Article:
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Freshmen Join 'Robotic Rat Race' to Test Design, Team Skills

November 6, 2013

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Heat Of Battle: Freshman electrical engineering students Sara Harvey-Browne (left) and Taylor King (right) help direct their robot to deliver ping pong balls to the correct target area during a test day for the Robot Rat Race engineering practice challenge. (Photos by Dale Long)

There were many critical elements to success for freshmen Rose-Hulman electrical and computer engineering students working together to master the skills of creating LEGO-based robotics to win this fall’s engineering practice course—part of the institute’s popular robotics program.

The Robot Rat Race challenge had robots pass through a complex maze to pick up cheese balls (ping pong balls) from four cheese holes for delivery into any of three randomly assigned cheese vaults scattered throughout the playing field. The robots worked autonomously for the first 30 seconds before being manually controlled by team members for another 2½ minutes.

Adding more intrigue to the competition: A roll of a die assigned point values for the cheese balls and the vaults before the start of each period. This meant that teams had to be flexible and change their strategy at a moment’s notice.

Watch the challenge via our livestream.

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Learning Curve: Members of the Murphy’s Outlaws team test their LEGO-based robot for this fall’s Robot Rat Race challenge, the final design project in the introductory engineering practice course for electrical and computer engineering students.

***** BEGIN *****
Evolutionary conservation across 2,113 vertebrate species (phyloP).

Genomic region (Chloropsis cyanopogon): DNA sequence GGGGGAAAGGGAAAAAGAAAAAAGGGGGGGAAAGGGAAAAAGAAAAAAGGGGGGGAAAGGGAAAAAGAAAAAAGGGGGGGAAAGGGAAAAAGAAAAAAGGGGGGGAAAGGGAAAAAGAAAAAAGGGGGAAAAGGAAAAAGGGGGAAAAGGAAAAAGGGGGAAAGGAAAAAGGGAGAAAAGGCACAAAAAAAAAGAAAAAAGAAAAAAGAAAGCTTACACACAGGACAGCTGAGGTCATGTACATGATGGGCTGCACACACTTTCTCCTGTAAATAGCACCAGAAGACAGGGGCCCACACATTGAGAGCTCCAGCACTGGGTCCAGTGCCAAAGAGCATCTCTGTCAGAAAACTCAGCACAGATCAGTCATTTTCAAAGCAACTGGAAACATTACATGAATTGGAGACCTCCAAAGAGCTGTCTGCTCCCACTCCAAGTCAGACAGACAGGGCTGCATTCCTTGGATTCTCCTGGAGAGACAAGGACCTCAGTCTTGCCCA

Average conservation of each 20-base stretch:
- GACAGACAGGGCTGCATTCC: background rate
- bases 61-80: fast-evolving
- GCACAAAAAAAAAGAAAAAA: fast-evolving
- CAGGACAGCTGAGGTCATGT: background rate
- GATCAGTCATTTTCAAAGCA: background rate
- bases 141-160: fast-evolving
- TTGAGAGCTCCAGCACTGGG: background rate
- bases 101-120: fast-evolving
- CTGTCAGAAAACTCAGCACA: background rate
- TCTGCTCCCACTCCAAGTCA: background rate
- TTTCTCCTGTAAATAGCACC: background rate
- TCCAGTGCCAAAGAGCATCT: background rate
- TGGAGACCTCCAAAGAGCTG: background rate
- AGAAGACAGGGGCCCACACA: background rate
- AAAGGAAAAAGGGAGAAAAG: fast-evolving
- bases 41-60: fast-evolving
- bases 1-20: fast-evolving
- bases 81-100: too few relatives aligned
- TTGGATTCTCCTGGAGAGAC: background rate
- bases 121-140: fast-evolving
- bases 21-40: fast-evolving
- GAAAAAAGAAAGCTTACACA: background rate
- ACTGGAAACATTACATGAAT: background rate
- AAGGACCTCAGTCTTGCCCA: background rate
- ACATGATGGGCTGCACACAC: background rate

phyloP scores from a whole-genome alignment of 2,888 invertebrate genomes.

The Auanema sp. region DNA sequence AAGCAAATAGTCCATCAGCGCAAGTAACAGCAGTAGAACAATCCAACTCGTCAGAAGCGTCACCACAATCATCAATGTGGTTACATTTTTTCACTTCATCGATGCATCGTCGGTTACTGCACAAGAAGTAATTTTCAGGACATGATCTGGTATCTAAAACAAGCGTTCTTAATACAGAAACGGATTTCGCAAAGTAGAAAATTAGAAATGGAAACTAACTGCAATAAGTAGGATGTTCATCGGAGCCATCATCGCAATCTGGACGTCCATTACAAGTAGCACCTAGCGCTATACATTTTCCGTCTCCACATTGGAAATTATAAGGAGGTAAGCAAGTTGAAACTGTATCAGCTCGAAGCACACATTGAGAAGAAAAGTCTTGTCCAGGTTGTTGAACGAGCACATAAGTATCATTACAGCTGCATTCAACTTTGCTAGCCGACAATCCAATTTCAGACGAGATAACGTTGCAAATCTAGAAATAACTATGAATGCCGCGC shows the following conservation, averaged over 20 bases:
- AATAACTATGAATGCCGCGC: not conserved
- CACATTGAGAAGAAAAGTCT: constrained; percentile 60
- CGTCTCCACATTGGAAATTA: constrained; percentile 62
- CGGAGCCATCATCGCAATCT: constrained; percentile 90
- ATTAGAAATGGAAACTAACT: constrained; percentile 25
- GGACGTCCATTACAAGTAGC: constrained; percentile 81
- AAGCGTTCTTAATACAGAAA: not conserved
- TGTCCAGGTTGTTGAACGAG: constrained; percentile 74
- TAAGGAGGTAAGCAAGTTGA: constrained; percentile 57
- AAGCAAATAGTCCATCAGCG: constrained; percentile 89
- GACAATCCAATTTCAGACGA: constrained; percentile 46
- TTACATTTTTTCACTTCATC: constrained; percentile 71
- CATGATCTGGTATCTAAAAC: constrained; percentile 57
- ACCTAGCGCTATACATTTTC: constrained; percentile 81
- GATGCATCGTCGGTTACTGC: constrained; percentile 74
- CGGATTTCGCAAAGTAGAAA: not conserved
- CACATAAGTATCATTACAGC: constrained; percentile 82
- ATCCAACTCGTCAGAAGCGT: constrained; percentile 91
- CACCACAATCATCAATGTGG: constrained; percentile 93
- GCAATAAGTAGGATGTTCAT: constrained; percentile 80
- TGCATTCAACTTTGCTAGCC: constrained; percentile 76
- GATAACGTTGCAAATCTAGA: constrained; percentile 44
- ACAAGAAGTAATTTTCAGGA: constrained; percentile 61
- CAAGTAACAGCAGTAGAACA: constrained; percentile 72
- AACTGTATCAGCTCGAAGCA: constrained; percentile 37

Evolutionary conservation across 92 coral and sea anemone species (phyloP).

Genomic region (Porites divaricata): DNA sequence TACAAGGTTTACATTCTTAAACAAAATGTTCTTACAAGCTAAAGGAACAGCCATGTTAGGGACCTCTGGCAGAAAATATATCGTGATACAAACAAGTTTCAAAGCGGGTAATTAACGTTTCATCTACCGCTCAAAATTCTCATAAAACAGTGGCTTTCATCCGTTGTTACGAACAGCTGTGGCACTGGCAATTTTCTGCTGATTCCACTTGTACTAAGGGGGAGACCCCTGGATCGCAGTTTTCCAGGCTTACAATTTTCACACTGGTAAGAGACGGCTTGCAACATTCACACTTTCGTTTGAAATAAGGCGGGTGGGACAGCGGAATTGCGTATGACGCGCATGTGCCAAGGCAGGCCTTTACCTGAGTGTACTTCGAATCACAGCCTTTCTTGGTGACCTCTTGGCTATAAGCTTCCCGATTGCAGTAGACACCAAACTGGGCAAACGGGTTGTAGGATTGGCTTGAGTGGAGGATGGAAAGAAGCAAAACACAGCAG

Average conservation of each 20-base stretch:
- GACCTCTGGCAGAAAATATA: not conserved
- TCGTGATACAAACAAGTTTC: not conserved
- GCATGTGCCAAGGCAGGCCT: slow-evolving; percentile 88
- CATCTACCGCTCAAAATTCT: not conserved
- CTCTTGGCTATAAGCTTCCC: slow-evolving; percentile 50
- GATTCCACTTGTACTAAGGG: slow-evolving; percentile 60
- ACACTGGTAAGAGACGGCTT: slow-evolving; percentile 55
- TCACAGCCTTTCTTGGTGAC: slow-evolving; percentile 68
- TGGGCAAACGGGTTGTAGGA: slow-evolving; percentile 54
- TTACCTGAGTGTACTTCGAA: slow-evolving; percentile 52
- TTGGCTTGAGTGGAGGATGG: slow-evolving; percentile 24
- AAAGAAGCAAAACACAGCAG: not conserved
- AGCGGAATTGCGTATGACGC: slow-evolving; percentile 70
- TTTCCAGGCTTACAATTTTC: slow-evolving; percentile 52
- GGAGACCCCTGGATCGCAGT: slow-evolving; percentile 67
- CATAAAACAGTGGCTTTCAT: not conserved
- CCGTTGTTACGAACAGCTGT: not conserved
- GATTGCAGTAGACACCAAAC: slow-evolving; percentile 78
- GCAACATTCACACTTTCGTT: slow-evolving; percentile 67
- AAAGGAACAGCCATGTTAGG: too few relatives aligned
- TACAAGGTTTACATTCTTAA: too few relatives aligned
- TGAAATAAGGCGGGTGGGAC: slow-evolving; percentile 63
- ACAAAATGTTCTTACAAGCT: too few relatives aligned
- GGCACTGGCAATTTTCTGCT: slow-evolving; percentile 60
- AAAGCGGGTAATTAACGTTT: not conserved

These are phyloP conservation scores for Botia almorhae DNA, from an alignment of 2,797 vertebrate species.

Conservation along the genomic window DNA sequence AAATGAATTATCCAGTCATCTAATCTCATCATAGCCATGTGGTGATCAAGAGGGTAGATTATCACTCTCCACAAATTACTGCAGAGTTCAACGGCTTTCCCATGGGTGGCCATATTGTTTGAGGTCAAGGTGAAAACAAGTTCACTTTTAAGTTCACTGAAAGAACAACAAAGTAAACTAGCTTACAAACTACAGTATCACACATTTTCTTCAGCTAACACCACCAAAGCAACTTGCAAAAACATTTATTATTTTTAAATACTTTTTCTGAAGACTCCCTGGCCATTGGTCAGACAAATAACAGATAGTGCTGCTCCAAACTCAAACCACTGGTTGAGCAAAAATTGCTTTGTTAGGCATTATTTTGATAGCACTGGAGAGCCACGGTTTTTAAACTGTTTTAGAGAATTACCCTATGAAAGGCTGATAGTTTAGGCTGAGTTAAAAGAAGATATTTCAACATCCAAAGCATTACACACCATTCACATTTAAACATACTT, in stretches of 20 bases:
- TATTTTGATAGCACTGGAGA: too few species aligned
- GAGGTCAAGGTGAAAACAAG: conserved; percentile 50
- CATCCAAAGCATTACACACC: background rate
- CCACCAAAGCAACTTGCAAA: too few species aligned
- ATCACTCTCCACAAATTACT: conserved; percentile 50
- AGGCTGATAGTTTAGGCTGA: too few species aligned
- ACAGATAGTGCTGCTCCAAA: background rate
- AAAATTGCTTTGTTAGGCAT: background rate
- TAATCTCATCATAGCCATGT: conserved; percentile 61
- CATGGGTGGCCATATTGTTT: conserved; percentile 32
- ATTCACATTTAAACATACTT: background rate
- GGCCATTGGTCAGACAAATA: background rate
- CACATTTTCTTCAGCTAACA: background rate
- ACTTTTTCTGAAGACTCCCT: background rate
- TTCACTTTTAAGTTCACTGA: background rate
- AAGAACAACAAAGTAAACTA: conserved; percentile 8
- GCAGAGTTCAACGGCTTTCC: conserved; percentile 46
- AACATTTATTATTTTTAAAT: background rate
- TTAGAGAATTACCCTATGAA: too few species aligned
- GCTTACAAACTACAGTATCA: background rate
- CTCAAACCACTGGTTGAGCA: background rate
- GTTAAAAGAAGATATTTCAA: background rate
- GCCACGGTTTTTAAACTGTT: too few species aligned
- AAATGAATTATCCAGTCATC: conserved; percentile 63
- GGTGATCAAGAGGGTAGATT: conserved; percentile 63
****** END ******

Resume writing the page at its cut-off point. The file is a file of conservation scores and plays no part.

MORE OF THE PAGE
“We came up with a very difficult challenge,” says professor Carlotta Berry, PhD, who provided helpful advice throughout the design, creation, and testing process. “There are so many elements that have to work together to make a successful run. Fortunately, every team is a winner by getting to the starting line.”

The goal was developing skills necessary to form a strong product development team.

That was accomplished, according to several freshman participants.

“We learned very quickly that it takes a lot to put together a successful project,” states Sara Harvey-Browne, a freshman electrical engineering student. “Creating the robot is just one thing. Working well together as a team is another.”

Communication skills were a crucial element as team members gave verbal commands to the controller using a laptop computer to send the robot on the correct path through the maze. One wrong move could result in a ping pong ball being dropped or the robot crashing into a side rail–preventing a team from scoring the most possible points in each three-minute period.

“There was a lot of practice needed to master the objectives in this project,” says Kyle McClintick, a freshman computer engineering student. ‘It wasn’t as easy as we originally thought.”

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Delivering The Goods: One of the Lego-based robots successfully carries two ping pong balls to the landing area to score points in the fall competition.

Taylor King, a freshman electrical engineering major, adds, “Our team went through a lot of prototype designs and met after class for several hours to work things out. But, at the end, you just keep your fingers crossed that everything works on the night of the competition.”

Adding fun to the challenge and keeping with the cheesy theme were such clever maze street names as Cheddar Boulevard, Colby Drive, and Monterey Jack Place. The overall contest winning team was crowned “The Big Cheese,” while the team with the most creative, innovative solution received the Colby Creator Award.

“A little bit of competition adds something to the educational process,” says Berry, who has been quite active in judging regional and national robotics competitions. “Throughout this process we hope students develop a passion for engineering design. This passion will put them on the right track throughout the next four years.”

Berry hopes students are inspired to earn a minor in robotics, a multidisciplinary program whose graduates are in demand by corporations.